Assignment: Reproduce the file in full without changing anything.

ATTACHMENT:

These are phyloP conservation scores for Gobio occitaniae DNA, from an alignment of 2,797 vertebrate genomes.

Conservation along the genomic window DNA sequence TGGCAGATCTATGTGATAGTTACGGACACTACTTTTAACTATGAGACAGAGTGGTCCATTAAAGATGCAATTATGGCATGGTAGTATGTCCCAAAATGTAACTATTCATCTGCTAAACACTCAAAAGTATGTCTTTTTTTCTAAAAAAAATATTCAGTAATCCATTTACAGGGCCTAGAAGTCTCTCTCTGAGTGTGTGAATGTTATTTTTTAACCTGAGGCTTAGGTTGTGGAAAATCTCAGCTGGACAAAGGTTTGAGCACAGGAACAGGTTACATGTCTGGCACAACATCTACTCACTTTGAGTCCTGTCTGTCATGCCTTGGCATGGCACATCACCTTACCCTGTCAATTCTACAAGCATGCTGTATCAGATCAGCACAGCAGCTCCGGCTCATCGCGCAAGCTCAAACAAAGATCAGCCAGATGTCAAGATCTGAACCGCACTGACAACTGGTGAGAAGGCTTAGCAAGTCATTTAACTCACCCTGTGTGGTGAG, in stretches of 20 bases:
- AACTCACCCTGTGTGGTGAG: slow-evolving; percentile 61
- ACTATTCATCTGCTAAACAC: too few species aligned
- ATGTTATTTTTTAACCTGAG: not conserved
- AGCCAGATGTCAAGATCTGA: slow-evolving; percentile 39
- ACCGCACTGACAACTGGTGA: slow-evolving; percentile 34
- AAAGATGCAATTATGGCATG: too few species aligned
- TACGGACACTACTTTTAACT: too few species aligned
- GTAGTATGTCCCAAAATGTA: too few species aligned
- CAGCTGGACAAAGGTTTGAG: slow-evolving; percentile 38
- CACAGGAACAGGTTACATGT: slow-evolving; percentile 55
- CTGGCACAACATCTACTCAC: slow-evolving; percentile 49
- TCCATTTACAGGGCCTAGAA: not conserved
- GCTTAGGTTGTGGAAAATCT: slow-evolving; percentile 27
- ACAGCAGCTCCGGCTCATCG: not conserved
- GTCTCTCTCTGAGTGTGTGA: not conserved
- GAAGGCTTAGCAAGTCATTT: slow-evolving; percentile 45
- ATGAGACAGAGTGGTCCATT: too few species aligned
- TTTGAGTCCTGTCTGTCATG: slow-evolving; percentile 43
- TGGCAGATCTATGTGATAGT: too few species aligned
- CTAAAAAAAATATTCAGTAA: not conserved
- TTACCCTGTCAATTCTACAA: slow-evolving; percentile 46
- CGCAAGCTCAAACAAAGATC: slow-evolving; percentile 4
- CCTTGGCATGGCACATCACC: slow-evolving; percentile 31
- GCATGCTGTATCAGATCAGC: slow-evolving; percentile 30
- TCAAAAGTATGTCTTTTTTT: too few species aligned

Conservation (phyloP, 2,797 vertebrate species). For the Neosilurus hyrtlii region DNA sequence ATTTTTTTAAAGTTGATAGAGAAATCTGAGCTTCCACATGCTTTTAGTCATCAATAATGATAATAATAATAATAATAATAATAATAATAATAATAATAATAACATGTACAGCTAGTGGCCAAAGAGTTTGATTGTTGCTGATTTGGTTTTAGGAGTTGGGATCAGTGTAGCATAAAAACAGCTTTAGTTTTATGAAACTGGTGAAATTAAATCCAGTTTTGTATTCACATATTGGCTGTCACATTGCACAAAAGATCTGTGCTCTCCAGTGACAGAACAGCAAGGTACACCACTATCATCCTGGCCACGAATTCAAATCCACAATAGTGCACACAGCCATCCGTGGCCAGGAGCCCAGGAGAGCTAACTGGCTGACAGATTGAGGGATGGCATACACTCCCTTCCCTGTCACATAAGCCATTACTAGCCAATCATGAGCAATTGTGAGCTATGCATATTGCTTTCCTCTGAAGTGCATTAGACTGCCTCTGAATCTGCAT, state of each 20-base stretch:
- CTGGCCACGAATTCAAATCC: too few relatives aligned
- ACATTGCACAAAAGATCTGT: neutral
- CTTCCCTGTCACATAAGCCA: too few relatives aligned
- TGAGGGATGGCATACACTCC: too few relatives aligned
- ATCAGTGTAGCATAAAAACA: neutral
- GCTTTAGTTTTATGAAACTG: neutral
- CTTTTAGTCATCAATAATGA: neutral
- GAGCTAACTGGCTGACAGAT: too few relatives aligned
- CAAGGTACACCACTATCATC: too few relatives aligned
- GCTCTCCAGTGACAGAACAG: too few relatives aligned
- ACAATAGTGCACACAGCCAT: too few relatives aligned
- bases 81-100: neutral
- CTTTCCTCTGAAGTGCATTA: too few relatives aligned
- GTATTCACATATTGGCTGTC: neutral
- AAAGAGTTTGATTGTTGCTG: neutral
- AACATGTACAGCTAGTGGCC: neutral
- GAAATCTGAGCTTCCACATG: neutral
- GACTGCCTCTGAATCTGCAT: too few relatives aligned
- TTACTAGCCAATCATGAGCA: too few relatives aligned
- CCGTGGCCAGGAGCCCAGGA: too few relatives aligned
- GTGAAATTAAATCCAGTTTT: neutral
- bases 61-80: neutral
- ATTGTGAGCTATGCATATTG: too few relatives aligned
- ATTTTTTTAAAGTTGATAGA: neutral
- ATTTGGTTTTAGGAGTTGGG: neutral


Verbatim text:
These are phyloP conservation scores for Gobio occitaniae DNA, from an alignment of 2,797 vertebrate genomes.

Conservation along the genomic window DNA sequence TGGCAGATCTATGTGATAGTTACGGACACTACTTTTAACTATGAGACAGAGTGGTCCATTAAAGATGCAATTATGGCATGGTAGTATGTCCCAAAATGTAACTATTCATCTGCTAAACACTCAAAAGTATGTCTTTTTTTCTAAAAAAAATATTCAGTAATCCATTTACAGGGCCTAGAAGTCTCTCTCTGAGTGTGTGAATGTTATTTTTTAACCTGAGGCTTAGGTTGTGGAAAATCTCAGCTGGACAAAGGTTTGAGCACAGGAACAGGTTACATGTCTGGCACAACATCTACTCACTTTGAGTCCTGTCTGTCATGCCTTGGCATGGCACATCACCTTACCCTGTCAATTCTACAAGCATGCTGTATCAGATCAGCACAGCAGCTCCGGCTCATCGCGCAAGCTCAAACAAAGATCAGCCAGATGTCAAGATCTGAACCGCACTGACAACTGGTGAGAAGGCTTAGCAAGTCATTTAACTCACCCTGTGTGGTGAG, in stretches of 20 bases:
- AACTCACCCTGTGTGGTGAG: slow-evolving; percentile 61
- ACTATTCATCTGCTAAACAC: too few species aligned
- ATGTTATTTTTTAACCTGAG: not conserved
- AGCCAGATGTCAAGATCTGA: slow-evolving; percentile 39
- ACCGCACTGACAACTGGTGA: slow-evolving; percentile 34
- AAAGATGCAATTATGGCATG: too few species aligned
- TACGGACACTACTTTTAACT: too few species aligned
- GTAGTATGTCCCAAAATGTA: too few species aligned
- CAGCTGGACAAAGGTTTGAG: slow-evolving; percentile 38
- CACAGGAACAGGTTACATGT: slow-evolving; percentile 55
- CTGGCACAACATCTACTCAC: slow-evolving; percentile 49
- TCCATTTACAGGGCCTAGAA: not conserved
- GCTTAGGTTGTGGAAAATCT: slow-evolving; percentile 27
- ACAGCAGCTCCGGCTCATCG: not conserved
- GTCTCTCTCTGAGTGTGTGA: not conserved
- GAAGGCTTAGCAAGTCATTT: slow-evolving; percentile 45
- ATGAGACAGAGTGGTCCATT: too few species aligned
- TTTGAGTCCTGTCTGTCATG: slow-evolving; percentile 43
- TGGCAGATCTATGTGATAGT: too few species aligned
- CTAAAAAAAATATTCAGTAA: not conserved
- TTACCCTGTCAATTCTACAA: slow-evolving; percentile 46
- CGCAAGCTCAAACAAAGATC: slow-evolving; percentile 4
- CCTTGGCATGGCACATCACC: slow-evolving; percentile 31
- GCATGCTGTATCAGATCAGC: slow-evolving; percentile 30
- TCAAAAGTATGTCTTTTTTT: too few species aligned

Conservation (phyloP, 2,797 vertebrate species). For the Neosilurus hyrtlii region DNA sequence ATTTTTTTAAAGTTGATAGAGAAATCTGAGCTTCCACATGCTTTTAGTCATCAATAATGATAATAATAATAATAATAATAATAATAATAATAATAATAATAACATGTACAGCTAGTGGCCAAAGAGTTTGATTGTTGCTGATTTGGTTTTAGGAGTTGGGATCAGTGTAGCATAAAAACAGCTTTAGTTTTATGAAACTGGTGAAATTAAATCCAGTTTTGTATTCACATATTGGCTGTCACATTGCACAAAAGATCTGTGCTCTCCAGTGACAGAACAGCAAGGTACACCACTATCATCCTGGCCACGAATTCAAATCCACAATAGTGCACACAGCCATCCGTGGCCAGGAGCCCAGGAGAGCTAACTGGCTGACAGATTGAGGGATGGCATACACTCCCTTCCCTGTCACATAAGCCATTACTAGCCAATCATGAGCAATTGTGAGCTATGCATATTGCTTTCCTCTGAAGTGCATTAGACTGCCTCTGAATCTGCAT, state of each 20-base stretch:
- CTGGCCACGAATTCAAATCC: too few relatives aligned
- ACATTGCACAAAAGATCTGT: neutral
- CTTCCCTGTCACATAAGCCA: too few relatives aligned
- TGAGGGATGGCATACACTCC: too few relatives aligned
- ATCAGTGTAGCATAAAAACA: neutral
- GCTTTAGTTTTATGAAACTG: neutral
- CTTTTAGTCATCAATAATGA: neutral
- GAGCTAACTGGCTGACAGAT: too few relatives aligned
- CAAGGTACACCACTATCATC: too few relatives aligned
- GCTCTCCAGTGACAGAACAG: too few relatives aligned
- ACAATAGTGCACACAGCCAT: too few relatives aligned
- bases 81-100: neutral
- CTTTCCTCTGAAGTGCATTA: too few relatives aligned
- GTATTCACATATTGGCTGTC: neutral
- AAAGAGTTTGATTGTTGCTG: neutral
- AACATGTACAGCTAGTGGCC: neutral
- GAAATCTGAGCTTCCACATG: neutral
- GACTGCCTCTGAATCTGCAT: too few relatives aligned
- TTACTAGCCAATCATGAGCA: too few relatives aligned
- CCGTGGCCAGGAGCCCAGGA: too few relatives aligned
- GTGAAATTAAATCCAGTTTT: neutral
- bases 61-80: neutral
- ATTGTGAGCTATGCATATTG: too few relatives aligned
- ATTTTTTTAAAGTTGATAGA: neutral
- ATTTGGTTTTAGGAGTTGGG: neutral